SpaceX launches Falcon 9 from historic NASA pad

Using NASA’s historic pad 39A, which once sent Apollo moonships and space shuttles on their way, a SpaceX Falcon 9 rocket blasted off from the Kennedy Space Center Sunday, boosting a Dragon cargo ship into orbit to deliver nearly 5,500 pounds of equipment, supplies research material to the International Space Station.

It was the first use of pad 39A since the shuttle Atlantis blasted off on the program’s final mission in July 2011 and despite heavy cloud cover, the Falcon 9’s fiery climb away from the familiar launch complex sent a thrill through spaceport workers, area residents and tourists who were disappointed by a last-minute delay Saturday.

Their patience was rewarded with a launch and a landing. While the rocket’s second stage was boosting the cargo ship to orbit, the first stage successfully flew itself back to a pinpoint touchdown at the nearby Cape Canaveral Air Force Station, dropping out of the clouds atop a jet of flame after rocking the area with sonic booms.

It was the California rocket builder’s eighth successful booster recovery in 13 tries, its third at the Air Force station, in an on-going push by SpaceX founder Elon Musk to lower costs by recovering, refurbishing and re-launching spent stages.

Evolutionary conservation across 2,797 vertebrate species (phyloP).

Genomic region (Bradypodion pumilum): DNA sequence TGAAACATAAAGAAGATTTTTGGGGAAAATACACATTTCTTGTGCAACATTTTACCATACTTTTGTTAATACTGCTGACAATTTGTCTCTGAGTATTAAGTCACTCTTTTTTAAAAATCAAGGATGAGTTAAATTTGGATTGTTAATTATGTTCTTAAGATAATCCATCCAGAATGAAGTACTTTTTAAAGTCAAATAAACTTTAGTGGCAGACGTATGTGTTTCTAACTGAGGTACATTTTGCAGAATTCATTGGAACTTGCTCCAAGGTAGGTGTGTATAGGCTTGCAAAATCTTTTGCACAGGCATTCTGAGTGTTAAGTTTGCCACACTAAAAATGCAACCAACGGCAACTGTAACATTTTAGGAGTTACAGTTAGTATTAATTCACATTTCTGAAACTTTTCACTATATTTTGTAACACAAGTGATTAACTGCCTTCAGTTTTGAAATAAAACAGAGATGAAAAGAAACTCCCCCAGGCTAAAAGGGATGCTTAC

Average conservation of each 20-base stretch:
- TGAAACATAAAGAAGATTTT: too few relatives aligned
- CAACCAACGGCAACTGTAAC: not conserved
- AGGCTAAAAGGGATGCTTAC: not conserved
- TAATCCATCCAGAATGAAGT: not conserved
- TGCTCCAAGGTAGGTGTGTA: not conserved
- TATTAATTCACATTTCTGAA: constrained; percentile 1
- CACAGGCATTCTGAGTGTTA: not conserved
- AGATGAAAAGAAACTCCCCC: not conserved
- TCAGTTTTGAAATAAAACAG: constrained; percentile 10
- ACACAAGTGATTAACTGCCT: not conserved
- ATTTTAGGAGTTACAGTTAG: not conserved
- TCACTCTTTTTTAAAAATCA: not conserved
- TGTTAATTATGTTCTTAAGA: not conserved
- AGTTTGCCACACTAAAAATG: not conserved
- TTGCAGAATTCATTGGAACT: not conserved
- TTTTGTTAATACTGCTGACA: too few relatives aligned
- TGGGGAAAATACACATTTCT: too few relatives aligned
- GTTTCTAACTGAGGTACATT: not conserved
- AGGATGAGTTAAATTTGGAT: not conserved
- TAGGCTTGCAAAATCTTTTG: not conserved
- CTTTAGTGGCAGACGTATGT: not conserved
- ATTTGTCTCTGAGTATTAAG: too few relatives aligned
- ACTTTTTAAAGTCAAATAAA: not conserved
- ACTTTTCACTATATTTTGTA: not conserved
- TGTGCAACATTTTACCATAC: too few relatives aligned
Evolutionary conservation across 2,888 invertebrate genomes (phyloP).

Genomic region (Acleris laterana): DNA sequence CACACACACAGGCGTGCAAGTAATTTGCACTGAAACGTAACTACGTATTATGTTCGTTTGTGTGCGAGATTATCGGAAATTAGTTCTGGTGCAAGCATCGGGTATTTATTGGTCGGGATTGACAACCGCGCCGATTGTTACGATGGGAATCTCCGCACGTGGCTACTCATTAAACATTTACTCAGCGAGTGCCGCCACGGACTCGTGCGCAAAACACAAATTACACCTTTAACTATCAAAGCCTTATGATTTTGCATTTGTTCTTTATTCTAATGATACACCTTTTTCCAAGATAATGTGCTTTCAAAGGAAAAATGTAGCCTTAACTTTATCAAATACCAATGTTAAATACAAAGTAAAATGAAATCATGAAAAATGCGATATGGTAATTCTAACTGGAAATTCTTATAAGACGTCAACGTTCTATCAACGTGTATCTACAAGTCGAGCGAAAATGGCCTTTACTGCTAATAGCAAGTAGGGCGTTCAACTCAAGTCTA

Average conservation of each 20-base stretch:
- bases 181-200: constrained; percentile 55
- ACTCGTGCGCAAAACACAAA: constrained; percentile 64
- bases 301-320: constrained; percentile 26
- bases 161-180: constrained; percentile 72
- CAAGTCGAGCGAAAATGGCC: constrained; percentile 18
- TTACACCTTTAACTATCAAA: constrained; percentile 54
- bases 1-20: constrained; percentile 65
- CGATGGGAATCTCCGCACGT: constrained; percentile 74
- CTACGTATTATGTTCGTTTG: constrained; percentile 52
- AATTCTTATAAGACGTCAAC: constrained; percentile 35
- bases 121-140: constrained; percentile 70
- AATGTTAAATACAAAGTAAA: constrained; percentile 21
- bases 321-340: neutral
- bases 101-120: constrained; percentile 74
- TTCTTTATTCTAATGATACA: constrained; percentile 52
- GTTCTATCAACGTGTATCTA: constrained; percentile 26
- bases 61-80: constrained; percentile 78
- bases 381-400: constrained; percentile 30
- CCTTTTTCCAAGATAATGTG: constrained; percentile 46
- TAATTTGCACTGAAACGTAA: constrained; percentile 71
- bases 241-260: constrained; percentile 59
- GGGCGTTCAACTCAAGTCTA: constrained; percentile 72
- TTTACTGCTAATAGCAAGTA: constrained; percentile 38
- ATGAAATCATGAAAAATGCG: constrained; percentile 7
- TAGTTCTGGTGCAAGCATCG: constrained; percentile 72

But the primary goal of the mission was to lift the Dragon cargo ship into orbit and to inaugurate the repurposed launch pad, which was heavily modified to convert it from shuttle use to the Falcon 9.

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A SpaceX Falcon 9 rocket thunders away from the Cape Canaveral Air Force Station, boosting a Dragon cargo ship into orbit for a two-day flight to the International Space Station.

NASA TV

“It’s been a super-exciting day,” said Jessica Jensen, the SpaceX Dragon mission manager. “It was really awesome to see 39A roar back to life for the first time since the shuttle era, and it was extremely special that this first launch off 39A was a Dragon mission for NASA headed to the space station. I feel great! It’s been fantastic.”

The mission got underway at 9:39 a.m. EST (GMT-5) when the 229-foot-tall Falcon 9’s nine Merlin 1D first-stage engine ignited with a roar, throttled up to full power and quickly pushed the booster away from its transporter-erector at the top of the pad.

Liftoff came a day late because of a problem with the rocket’s second stage steering system that stopped the countdown Saturday just 13 seconds before launch. Engineers resolved the problem overnight and despite concerns about the weather, the countdown ticked smoothly down to engine ignition Sunday.

Arcing to the east atop 1.7 million pounds of thrust, the slender Falcon 9 rapidly shed weight and smoothly accelerated as it consumed its first-stage load of liquid oxygen and RP-1 kerosene rocket fuel, breaking through the “sound barrier” a little more than a minute after liftoff as it climbed through the dense lower atmosphere.

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The first stage of the Falcon 9 rocket successfully landed at the Cape Canaveral Air Force Station about eight minutes after launch. SpaceX’s first stage recovery record now stands at eight successes in 13 attempts, with five landings on off-shore drone ships and three at the Air Force station.